Protecting consumer financial well-being

By Andrew Godwin

HAVING PREVIOUSLY DISCUSSED using plain language for financial consumer protection in relation to disclosing risks associated with complex financial products (China Business Law Journal volume 2, issue 8: Plain language in English and Chinese), this Lexicon column explores an increasingly important aspect of financial consumer protection – the concept of financial well-being – and the question of whether it should be reflected in regulation. It examines the issues by comparing current regulatory frameworks in Australia and China.


The concept of financial well-being is expressed in various terms, such as “financial health”, “financial resilience”, “financial fitness” or an absence of “financial stress”. Financial well-being builds on previous concepts developed in the past two decades. These concepts include “financial literacy” and “financial inclusion”.

It is generally accepted that there is a causal relationship between financial well-being and mental well-being and physical well-being. In other words, financial stress leads to mental and physical stress and vice versa. Accordingly, financial well-being is increasingly recognised by policy makers as an important outcome for financial consumers.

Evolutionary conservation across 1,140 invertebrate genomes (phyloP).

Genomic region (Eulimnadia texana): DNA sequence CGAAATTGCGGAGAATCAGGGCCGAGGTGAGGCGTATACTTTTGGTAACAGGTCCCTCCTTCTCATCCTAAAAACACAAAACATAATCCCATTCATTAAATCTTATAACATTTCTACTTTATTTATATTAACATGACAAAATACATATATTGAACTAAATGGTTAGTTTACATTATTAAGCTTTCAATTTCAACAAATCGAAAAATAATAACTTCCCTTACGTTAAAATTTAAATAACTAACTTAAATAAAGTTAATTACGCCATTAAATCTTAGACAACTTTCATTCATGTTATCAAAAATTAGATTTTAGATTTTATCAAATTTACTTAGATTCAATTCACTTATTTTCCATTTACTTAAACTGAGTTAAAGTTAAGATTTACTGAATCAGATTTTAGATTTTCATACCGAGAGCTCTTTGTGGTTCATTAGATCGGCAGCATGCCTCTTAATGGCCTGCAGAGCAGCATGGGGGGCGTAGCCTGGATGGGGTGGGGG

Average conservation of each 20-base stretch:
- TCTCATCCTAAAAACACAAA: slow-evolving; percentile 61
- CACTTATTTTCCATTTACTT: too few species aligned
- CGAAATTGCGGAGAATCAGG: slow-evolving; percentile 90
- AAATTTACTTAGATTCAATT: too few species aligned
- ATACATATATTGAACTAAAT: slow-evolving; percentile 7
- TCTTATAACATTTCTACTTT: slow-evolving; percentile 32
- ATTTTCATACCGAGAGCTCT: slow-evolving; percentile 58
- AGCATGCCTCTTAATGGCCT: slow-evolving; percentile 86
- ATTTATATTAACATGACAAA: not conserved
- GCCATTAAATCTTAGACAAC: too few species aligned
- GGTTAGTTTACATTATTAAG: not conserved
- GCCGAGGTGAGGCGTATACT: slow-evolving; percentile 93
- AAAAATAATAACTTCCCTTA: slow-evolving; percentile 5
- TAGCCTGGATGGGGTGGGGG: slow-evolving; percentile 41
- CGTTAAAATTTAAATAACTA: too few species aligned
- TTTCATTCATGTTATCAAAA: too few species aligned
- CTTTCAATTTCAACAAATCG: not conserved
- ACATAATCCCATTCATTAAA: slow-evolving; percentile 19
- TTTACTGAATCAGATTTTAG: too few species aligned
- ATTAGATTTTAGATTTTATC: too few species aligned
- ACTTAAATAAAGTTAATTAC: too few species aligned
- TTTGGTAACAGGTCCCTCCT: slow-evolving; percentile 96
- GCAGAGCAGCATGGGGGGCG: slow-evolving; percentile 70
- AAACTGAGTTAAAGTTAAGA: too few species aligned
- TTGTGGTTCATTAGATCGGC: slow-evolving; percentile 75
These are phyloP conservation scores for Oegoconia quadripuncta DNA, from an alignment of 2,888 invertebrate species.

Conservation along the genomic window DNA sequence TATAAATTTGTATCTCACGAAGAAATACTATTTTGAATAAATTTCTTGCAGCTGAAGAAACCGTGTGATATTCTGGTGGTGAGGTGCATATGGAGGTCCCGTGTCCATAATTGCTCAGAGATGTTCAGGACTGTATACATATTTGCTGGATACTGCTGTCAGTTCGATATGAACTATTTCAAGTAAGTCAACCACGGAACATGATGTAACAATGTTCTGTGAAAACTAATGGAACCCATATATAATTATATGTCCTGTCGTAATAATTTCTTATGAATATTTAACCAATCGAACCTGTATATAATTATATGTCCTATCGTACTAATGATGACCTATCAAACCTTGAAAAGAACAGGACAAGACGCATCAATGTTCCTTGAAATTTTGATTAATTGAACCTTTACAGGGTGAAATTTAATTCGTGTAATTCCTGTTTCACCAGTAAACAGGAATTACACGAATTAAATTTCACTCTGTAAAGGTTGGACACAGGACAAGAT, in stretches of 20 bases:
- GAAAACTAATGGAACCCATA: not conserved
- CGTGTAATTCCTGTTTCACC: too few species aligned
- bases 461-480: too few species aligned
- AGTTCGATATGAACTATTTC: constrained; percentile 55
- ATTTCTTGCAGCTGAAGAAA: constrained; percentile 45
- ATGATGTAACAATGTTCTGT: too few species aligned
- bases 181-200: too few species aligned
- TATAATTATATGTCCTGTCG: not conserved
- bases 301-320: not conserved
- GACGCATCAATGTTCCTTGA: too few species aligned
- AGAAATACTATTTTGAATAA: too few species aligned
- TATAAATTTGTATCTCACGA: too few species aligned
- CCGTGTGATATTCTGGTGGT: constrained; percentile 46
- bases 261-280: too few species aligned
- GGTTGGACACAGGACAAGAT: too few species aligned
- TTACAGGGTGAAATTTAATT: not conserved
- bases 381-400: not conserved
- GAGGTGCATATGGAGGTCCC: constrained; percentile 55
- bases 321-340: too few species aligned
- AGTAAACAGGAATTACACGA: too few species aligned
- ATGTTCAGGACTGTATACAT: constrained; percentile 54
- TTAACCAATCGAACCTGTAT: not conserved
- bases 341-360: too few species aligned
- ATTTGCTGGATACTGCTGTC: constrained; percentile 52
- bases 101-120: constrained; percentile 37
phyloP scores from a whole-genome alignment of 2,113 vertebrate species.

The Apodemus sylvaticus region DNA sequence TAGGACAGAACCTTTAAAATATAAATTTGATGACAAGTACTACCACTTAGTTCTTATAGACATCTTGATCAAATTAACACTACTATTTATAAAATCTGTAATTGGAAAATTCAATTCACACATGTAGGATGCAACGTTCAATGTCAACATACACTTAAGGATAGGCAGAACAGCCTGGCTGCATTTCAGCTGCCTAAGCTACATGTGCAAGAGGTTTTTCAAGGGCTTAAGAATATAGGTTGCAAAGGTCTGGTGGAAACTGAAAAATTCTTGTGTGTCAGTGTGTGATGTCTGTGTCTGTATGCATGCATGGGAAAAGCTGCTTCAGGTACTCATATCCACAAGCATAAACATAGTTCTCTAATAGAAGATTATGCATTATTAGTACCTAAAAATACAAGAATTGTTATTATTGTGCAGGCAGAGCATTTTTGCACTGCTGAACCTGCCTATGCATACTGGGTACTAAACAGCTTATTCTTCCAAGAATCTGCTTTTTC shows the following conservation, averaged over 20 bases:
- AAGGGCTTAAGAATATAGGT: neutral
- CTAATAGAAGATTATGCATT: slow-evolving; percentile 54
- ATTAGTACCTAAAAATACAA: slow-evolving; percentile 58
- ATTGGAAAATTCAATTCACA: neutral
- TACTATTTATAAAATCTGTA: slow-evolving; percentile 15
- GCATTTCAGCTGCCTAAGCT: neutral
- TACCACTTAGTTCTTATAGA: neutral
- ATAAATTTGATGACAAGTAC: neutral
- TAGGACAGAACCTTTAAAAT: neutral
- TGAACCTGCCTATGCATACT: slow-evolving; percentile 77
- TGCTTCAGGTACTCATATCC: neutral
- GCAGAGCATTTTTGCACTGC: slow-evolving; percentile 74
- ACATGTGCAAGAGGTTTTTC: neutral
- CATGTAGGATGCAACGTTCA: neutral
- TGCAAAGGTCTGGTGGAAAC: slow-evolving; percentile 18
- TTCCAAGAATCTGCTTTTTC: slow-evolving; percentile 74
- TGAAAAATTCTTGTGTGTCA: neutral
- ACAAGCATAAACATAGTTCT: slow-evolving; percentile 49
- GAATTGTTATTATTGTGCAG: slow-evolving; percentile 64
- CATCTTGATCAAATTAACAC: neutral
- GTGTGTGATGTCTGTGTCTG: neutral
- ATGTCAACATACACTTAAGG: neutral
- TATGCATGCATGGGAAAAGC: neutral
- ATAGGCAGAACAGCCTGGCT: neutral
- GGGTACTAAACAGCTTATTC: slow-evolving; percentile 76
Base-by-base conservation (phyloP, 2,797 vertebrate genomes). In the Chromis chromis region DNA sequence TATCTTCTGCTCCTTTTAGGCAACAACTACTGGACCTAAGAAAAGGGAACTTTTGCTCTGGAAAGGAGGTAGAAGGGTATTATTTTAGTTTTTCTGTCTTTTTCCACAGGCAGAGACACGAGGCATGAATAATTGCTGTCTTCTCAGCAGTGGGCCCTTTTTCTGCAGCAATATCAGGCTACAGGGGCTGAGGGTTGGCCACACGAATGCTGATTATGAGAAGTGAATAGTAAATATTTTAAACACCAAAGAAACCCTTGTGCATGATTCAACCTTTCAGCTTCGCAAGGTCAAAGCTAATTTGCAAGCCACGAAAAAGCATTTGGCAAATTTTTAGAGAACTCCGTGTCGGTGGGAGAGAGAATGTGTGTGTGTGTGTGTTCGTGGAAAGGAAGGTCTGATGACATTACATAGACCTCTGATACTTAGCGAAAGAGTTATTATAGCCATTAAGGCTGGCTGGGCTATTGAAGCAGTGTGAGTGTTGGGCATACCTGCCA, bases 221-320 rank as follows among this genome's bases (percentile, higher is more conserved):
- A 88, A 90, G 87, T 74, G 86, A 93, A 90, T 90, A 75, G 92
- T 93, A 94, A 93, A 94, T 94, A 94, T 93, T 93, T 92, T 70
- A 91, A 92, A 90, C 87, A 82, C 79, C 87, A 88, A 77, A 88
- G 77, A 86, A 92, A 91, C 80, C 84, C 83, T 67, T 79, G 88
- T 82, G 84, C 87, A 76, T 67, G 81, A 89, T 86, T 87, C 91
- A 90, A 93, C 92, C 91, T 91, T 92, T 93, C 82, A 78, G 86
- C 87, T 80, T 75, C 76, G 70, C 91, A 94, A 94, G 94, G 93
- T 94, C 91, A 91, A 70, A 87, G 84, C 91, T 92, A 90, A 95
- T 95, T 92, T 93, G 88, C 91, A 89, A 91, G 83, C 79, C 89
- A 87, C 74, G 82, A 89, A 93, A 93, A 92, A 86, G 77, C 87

The concept of financial well-being, however, is not easily defined. In part, this is because determining an individual’s financial well-being inevitably involves a subjective assessment by that person. Although various objective measures can be adopted to determine financial well-being, such as levels of debt and savings, it is necessary to recognise that a person’s financial well-being is a state or situation that is subjectively perceived or experienced. Indeed, two people with objectively similar financial situations may have significantly different perceptions in respect of their financial well-being. In addition, it is important to recognise that the concept of financial well-being is dynamic and temporal in nature; in other words, it is likely to change over time as a result of a range of factors, including events such as the death of a close relative, loss of employment, economic changes and downturns – or even changes in an individual’s attitudes or beliefs.

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葛安德 Andrew Godwin

Andrew Godwin previously practised as a foreign lawyer in Shanghai (1996-2006) before returning to his alma mater, Melbourne Law School in Australia, to teach and research law (2006-2021). Andrew is currently Principal Fellow (Honorary) at the Asian Law Centre, Melbourne Law School, and a consultant to various organisations, including Linklaters, the Australian Law Reform Commission and the World Bank.